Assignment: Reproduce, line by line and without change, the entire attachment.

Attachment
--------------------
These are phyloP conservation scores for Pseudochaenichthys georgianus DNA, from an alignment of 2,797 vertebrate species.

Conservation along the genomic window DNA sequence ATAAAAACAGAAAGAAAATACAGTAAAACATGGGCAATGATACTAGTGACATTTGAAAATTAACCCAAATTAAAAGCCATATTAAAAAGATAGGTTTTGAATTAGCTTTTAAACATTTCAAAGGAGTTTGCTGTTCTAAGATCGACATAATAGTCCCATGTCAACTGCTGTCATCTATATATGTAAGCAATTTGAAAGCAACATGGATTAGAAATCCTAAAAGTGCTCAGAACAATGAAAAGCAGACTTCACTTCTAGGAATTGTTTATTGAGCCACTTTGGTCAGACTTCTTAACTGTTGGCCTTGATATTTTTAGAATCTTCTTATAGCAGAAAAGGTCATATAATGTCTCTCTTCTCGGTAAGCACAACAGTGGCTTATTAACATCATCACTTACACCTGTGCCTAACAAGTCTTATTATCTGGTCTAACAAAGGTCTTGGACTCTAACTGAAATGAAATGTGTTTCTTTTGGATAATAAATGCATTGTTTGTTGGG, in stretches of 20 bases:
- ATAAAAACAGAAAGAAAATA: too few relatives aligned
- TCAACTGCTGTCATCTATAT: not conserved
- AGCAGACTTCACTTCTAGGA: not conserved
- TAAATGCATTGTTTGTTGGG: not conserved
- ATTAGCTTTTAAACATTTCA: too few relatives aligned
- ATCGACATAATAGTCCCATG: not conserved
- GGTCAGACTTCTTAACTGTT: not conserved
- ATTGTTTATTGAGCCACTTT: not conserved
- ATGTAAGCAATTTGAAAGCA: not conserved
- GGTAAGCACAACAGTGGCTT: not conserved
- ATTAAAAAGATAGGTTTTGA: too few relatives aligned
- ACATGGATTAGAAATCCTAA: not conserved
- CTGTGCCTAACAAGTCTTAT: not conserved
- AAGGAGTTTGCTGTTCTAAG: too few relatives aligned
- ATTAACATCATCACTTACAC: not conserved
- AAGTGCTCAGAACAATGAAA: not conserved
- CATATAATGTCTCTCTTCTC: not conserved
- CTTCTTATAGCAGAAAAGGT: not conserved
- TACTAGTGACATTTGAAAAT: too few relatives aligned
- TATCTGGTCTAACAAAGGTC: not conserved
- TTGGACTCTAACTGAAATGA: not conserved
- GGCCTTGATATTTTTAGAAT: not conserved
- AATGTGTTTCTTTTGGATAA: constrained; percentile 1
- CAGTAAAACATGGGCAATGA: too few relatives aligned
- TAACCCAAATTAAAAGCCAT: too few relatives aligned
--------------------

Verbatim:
These are phyloP conservation scores for Pseudochaenichthys georgianus DNA, from an alignment of 2,797 vertebrate species.

Conservation along the genomic window DNA sequence ATAAAAACAGAAAGAAAATACAGTAAAACATGGGCAATGATACTAGTGACATTTGAAAATTAACCCAAATTAAAAGCCATATTAAAAAGATAGGTTTTGAATTAGCTTTTAAACATTTCAAAGGAGTTTGCTGTTCTAAGATCGACATAATAGTCCCATGTCAACTGCTGTCATCTATATATGTAAGCAATTTGAAAGCAACATGGATTAGAAATCCTAAAAGTGCTCAGAACAATGAAAAGCAGACTTCACTTCTAGGAATTGTTTATTGAGCCACTTTGGTCAGACTTCTTAACTGTTGGCCTTGATATTTTTAGAATCTTCTTATAGCAGAAAAGGTCATATAATGTCTCTCTTCTCGGTAAGCACAACAGTGGCTTATTAACATCATCACTTACACCTGTGCCTAACAAGTCTTATTATCTGGTCTAACAAAGGTCTTGGACTCTAACTGAAATGAAATGTGTTTCTTTTGGATAATAAATGCATTGTTTGTTGGG, in stretches of 20 bases:
- ATAAAAACAGAAAGAAAATA: too few relatives aligned
- TCAACTGCTGTCATCTATAT: not conserved
- AGCAGACTTCACTTCTAGGA: not conserved
- TAAATGCATTGTTTGTTGGG: not conserved
- ATTAGCTTTTAAACATTTCA: too few relatives aligned
- ATCGACATAATAGTCCCATG: not conserved
- GGTCAGACTTCTTAACTGTT: not conserved
- ATTGTTTATTGAGCCACTTT: not conserved
- ATGTAAGCAATTTGAAAGCA: not conserved
- GGTAAGCACAACAGTGGCTT: not conserved
- ATTAAAAAGATAGGTTTTGA: too few relatives aligned
- ACATGGATTAGAAATCCTAA: not conserved
- CTGTGCCTAACAAGTCTTAT: not conserved
- AAGGAGTTTGCTGTTCTAAG: too few relatives aligned
- ATTAACATCATCACTTACAC: not conserved
- AAGTGCTCAGAACAATGAAA: not conserved
- CATATAATGTCTCTCTTCTC: not conserved
- CTTCTTATAGCAGAAAAGGT: not conserved
- TACTAGTGACATTTGAAAAT: too few relatives aligned
- TATCTGGTCTAACAAAGGTC: not conserved
- TTGGACTCTAACTGAAATGA: not conserved
- GGCCTTGATATTTTTAGAAT: not conserved
- AATGTGTTTCTTTTGGATAA: constrained; percentile 1
- CAGTAAAACATGGGCAATGA: too few relatives aligned
- TAACCCAAATTAAAAGCCAT: too few relatives aligned